July 27, 2021
Partner Alysa Hutnik
, chair of the Privacy and Information Security
practice, was quoted in a recent Digiday
article pertaining to the California Consumer Privacy Act (CCPA), and how the California Attorney General is prioritizing enforcement on website cookies and trackers.
Enforcement letters have been flooding the inboxes of social media sites, advertisers, data brokers, and ad tech firms since it was formed in January of 2020. When violations regarding cookies and trackers are found to be unintentional, each one could result in a $2,500 fine. Intentional violations will result in a $7,500 fine.
The threat of counting each time a cookie is used as its own separate violation is probably more of a tactical means of incentivizing compliance than an actual plan for calculating penalties, said Hutnik. It is “unlikely” that penalties would be assessed that way. However, she said California’s Department of Justice has “a fair amount of flexibility” in how it might tabulate penalties; for instance, it could base them on the number of days a company is non-compliant, or according to an amount of data records affected.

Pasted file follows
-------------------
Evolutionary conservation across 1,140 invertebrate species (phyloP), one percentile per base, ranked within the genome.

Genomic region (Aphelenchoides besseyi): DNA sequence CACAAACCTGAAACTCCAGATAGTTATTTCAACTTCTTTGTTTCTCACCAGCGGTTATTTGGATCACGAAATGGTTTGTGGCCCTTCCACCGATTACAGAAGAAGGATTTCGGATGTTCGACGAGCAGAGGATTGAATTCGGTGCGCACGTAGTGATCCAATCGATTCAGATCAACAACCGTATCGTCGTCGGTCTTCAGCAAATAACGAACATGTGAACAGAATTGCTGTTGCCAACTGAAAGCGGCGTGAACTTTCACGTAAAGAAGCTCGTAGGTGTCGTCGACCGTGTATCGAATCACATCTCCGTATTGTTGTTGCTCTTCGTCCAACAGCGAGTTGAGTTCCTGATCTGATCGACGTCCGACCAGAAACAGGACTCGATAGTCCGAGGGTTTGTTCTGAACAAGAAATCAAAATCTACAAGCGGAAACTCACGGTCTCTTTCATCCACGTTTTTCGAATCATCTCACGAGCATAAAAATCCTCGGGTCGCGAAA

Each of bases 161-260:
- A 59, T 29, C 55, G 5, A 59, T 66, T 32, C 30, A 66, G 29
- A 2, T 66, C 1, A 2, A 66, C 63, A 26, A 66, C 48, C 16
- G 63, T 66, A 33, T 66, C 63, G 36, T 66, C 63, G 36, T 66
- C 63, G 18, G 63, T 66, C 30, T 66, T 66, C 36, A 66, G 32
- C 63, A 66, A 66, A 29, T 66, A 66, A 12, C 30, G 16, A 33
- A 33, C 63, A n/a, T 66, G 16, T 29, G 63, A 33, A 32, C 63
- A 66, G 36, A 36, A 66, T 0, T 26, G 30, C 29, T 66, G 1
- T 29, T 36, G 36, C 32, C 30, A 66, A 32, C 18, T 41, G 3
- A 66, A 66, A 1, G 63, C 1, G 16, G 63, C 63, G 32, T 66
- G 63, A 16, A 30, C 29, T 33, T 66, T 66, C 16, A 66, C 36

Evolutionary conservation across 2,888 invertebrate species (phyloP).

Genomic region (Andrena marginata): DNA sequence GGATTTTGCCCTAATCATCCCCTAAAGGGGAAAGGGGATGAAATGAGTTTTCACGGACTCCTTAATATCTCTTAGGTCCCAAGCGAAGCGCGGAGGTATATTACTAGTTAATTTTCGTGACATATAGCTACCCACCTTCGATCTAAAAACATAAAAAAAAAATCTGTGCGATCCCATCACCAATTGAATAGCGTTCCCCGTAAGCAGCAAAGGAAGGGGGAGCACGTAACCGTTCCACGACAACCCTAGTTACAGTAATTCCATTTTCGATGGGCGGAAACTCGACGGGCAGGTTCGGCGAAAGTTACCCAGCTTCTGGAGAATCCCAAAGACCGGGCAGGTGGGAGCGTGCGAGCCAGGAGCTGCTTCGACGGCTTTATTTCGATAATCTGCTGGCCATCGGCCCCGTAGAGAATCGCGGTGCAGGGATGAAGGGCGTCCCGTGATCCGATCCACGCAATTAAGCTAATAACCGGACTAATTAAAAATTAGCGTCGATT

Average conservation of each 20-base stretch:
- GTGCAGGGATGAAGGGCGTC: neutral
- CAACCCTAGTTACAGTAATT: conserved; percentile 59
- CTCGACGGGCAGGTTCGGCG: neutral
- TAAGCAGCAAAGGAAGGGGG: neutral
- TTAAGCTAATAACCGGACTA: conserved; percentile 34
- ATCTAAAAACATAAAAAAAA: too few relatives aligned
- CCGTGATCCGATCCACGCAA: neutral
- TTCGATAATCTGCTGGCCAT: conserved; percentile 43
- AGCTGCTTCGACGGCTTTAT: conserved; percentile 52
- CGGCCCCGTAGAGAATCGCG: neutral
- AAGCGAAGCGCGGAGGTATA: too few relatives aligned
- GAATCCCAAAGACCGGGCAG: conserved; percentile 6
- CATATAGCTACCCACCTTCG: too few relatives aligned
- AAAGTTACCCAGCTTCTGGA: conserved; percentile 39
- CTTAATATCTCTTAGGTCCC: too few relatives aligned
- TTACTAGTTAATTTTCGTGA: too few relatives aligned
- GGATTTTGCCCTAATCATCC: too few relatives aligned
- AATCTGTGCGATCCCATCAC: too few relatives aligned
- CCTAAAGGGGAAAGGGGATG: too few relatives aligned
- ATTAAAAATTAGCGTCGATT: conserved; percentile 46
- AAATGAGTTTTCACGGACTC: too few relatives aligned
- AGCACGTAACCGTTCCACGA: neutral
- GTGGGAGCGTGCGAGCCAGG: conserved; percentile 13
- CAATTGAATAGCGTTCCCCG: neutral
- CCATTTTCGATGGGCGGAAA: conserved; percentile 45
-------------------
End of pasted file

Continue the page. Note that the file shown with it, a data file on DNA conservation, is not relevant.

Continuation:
Read the full article here